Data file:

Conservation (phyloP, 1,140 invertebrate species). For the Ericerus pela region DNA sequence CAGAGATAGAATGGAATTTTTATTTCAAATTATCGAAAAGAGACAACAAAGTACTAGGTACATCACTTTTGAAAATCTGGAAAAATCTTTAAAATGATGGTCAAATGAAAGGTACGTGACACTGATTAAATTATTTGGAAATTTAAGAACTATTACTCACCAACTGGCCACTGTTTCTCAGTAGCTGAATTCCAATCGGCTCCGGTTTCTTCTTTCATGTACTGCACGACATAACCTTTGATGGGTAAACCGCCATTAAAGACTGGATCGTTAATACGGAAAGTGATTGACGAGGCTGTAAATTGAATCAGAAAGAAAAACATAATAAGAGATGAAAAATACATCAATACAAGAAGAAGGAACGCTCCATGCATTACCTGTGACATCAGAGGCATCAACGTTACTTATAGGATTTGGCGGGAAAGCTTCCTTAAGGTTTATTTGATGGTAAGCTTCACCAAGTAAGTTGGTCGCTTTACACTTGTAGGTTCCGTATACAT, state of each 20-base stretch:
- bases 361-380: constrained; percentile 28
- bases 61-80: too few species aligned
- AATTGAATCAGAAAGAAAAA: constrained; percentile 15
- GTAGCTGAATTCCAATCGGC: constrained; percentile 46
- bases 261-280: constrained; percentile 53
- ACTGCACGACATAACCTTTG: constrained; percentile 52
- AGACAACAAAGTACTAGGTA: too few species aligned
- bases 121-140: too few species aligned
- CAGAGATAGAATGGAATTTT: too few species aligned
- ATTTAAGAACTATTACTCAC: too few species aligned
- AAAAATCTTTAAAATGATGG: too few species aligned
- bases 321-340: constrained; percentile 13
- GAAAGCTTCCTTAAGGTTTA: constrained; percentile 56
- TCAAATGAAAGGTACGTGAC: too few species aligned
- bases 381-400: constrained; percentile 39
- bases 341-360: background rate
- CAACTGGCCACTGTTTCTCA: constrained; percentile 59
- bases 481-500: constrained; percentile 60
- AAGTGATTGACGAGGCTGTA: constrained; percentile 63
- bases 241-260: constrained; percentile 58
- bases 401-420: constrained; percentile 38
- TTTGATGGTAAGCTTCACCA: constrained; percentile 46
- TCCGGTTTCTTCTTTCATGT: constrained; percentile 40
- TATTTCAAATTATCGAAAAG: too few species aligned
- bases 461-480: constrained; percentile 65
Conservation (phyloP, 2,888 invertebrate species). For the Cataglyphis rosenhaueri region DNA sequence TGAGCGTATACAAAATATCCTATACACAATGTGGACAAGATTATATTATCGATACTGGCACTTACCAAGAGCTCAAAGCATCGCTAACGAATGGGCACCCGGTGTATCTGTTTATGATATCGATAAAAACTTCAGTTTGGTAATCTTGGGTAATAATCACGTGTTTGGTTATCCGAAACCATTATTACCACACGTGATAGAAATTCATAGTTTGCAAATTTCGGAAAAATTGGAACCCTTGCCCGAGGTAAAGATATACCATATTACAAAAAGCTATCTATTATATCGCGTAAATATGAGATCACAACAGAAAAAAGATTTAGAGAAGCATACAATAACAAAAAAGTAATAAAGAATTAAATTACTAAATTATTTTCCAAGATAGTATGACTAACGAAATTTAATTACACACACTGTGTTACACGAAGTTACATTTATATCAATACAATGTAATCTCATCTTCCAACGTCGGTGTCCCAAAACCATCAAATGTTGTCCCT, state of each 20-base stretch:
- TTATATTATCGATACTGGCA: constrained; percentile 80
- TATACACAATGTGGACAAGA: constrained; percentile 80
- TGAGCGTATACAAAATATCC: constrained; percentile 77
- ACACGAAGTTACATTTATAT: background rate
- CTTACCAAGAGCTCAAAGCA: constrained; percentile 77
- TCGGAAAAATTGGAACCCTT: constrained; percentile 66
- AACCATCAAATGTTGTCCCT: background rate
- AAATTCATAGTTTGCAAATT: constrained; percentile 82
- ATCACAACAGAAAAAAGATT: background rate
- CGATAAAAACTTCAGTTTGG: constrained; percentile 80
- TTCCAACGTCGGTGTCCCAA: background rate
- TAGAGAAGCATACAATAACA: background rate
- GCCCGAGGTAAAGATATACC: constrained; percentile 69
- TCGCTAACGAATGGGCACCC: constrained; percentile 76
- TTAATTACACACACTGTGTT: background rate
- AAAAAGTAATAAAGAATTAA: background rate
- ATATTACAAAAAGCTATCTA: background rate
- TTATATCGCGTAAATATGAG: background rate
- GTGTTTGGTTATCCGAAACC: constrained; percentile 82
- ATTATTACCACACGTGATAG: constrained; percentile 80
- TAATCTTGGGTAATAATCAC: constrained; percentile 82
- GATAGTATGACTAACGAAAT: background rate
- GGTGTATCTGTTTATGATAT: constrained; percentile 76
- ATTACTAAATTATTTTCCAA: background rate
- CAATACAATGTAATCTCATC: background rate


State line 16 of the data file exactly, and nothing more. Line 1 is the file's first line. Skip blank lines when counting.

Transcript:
- bases 381-400: constrained; percentile 39